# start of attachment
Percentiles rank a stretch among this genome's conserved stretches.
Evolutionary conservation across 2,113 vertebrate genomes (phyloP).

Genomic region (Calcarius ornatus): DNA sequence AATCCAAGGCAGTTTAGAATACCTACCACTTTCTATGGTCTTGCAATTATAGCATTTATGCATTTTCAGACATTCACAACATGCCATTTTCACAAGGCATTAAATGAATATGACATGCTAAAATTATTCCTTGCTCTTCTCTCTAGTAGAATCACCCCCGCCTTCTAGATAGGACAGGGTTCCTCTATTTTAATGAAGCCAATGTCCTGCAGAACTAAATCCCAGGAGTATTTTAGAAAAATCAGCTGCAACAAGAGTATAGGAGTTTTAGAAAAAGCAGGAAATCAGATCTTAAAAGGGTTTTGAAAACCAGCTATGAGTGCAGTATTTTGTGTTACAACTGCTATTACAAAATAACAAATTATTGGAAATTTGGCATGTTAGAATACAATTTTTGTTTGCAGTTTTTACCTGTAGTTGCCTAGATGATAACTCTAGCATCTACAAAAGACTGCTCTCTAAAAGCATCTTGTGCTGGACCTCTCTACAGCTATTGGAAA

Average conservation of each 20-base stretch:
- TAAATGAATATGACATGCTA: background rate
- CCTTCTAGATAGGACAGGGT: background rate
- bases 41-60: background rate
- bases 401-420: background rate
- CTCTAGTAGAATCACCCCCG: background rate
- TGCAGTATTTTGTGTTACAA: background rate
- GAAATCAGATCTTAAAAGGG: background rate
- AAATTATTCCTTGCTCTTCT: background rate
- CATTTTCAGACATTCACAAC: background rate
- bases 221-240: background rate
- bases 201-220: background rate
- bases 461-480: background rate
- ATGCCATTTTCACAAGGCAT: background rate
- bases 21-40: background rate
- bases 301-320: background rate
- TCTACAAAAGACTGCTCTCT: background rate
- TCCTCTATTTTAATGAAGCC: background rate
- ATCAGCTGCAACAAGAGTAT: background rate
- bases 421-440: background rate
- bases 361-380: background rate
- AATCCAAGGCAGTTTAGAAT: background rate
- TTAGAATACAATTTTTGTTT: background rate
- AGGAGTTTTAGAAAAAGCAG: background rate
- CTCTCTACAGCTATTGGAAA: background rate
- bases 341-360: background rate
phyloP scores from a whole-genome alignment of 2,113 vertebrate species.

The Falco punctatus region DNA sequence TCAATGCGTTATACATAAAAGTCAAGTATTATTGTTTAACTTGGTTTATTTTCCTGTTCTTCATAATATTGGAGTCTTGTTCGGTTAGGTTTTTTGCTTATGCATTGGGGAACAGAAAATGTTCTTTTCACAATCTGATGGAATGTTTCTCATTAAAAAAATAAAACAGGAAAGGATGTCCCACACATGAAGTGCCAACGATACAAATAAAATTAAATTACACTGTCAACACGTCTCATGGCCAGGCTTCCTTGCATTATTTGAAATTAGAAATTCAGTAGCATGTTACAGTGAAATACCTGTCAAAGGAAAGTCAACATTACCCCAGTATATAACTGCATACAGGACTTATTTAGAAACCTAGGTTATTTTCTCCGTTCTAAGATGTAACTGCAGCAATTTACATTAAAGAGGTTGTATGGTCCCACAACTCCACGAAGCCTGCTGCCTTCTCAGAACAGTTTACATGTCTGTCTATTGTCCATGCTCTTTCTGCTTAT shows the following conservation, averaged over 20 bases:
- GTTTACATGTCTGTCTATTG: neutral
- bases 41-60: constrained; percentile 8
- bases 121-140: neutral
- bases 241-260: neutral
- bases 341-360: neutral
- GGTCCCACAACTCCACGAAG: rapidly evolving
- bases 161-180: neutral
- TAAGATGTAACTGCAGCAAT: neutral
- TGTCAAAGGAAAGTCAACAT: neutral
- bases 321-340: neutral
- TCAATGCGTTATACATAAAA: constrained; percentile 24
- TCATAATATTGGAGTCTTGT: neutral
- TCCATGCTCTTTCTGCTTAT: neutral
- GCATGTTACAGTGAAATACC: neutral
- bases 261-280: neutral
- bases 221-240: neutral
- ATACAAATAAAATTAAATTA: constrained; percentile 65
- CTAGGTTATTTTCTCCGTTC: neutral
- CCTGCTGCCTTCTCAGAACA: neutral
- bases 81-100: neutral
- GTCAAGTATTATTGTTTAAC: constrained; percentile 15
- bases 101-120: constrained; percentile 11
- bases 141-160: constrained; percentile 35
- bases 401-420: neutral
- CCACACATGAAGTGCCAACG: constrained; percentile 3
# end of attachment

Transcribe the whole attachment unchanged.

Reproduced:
Percentiles rank a stretch among this genome's conserved stretches.
Evolutionary conservation across 2,113 vertebrate genomes (phyloP).

Genomic region (Calcarius ornatus): DNA sequence AATCCAAGGCAGTTTAGAATACCTACCACTTTCTATGGTCTTGCAATTATAGCATTTATGCATTTTCAGACATTCACAACATGCCATTTTCACAAGGCATTAAATGAATATGACATGCTAAAATTATTCCTTGCTCTTCTCTCTAGTAGAATCACCCCCGCCTTCTAGATAGGACAGGGTTCCTCTATTTTAATGAAGCCAATGTCCTGCAGAACTAAATCCCAGGAGTATTTTAGAAAAATCAGCTGCAACAAGAGTATAGGAGTTTTAGAAAAAGCAGGAAATCAGATCTTAAAAGGGTTTTGAAAACCAGCTATGAGTGCAGTATTTTGTGTTACAACTGCTATTACAAAATAACAAATTATTGGAAATTTGGCATGTTAGAATACAATTTTTGTTTGCAGTTTTTACCTGTAGTTGCCTAGATGATAACTCTAGCATCTACAAAAGACTGCTCTCTAAAAGCATCTTGTGCTGGACCTCTCTACAGCTATTGGAAA

Average conservation of each 20-base stretch:
- TAAATGAATATGACATGCTA: background rate
- CCTTCTAGATAGGACAGGGT: background rate
- bases 41-60: background rate
- bases 401-420: background rate
- CTCTAGTAGAATCACCCCCG: background rate
- TGCAGTATTTTGTGTTACAA: background rate
- GAAATCAGATCTTAAAAGGG: background rate
- AAATTATTCCTTGCTCTTCT: background rate
- CATTTTCAGACATTCACAAC: background rate
- bases 221-240: background rate
- bases 201-220: background rate
- bases 461-480: background rate
- ATGCCATTTTCACAAGGCAT: background rate
- bases 21-40: background rate
- bases 301-320: background rate
- TCTACAAAAGACTGCTCTCT: background rate
- TCCTCTATTTTAATGAAGCC: background rate
- ATCAGCTGCAACAAGAGTAT: background rate
- bases 421-440: background rate
- bases 361-380: background rate
- AATCCAAGGCAGTTTAGAAT: background rate
- TTAGAATACAATTTTTGTTT: background rate
- AGGAGTTTTAGAAAAAGCAG: background rate
- CTCTCTACAGCTATTGGAAA: background rate
- bases 341-360: background rate
phyloP scores from a whole-genome alignment of 2,113 vertebrate species.

The Falco punctatus region DNA sequence TCAATGCGTTATACATAAAAGTCAAGTATTATTGTTTAACTTGGTTTATTTTCCTGTTCTTCATAATATTGGAGTCTTGTTCGGTTAGGTTTTTTGCTTATGCATTGGGGAACAGAAAATGTTCTTTTCACAATCTGATGGAATGTTTCTCATTAAAAAAATAAAACAGGAAAGGATGTCCCACACATGAAGTGCCAACGATACAAATAAAATTAAATTACACTGTCAACACGTCTCATGGCCAGGCTTCCTTGCATTATTTGAAATTAGAAATTCAGTAGCATGTTACAGTGAAATACCTGTCAAAGGAAAGTCAACATTACCCCAGTATATAACTGCATACAGGACTTATTTAGAAACCTAGGTTATTTTCTCCGTTCTAAGATGTAACTGCAGCAATTTACATTAAAGAGGTTGTATGGTCCCACAACTCCACGAAGCCTGCTGCCTTCTCAGAACAGTTTACATGTCTGTCTATTGTCCATGCTCTTTCTGCTTAT shows the following conservation, averaged over 20 bases:
- GTTTACATGTCTGTCTATTG: neutral
- bases 41-60: constrained; percentile 8
- bases 121-140: neutral
- bases 241-260: neutral
- bases 341-360: neutral
- GGTCCCACAACTCCACGAAG: rapidly evolving
- bases 161-180: neutral
- TAAGATGTAACTGCAGCAAT: neutral
- TGTCAAAGGAAAGTCAACAT: neutral
- bases 321-340: neutral
- TCAATGCGTTATACATAAAA: constrained; percentile 24
- TCATAATATTGGAGTCTTGT: neutral
- TCCATGCTCTTTCTGCTTAT: neutral
- GCATGTTACAGTGAAATACC: neutral
- bases 261-280: neutral
- bases 221-240: neutral
- ATACAAATAAAATTAAATTA: constrained; percentile 65
- CTAGGTTATTTTCTCCGTTC: neutral
- CCTGCTGCCTTCTCAGAACA: neutral
- bases 81-100: neutral
- GTCAAGTATTATTGTTTAAC: constrained; percentile 15
- bases 101-120: constrained; percentile 11
- bases 141-160: constrained; percentile 35
- bases 401-420: neutral
- CCACACATGAAGTGCCAACG: constrained; percentile 3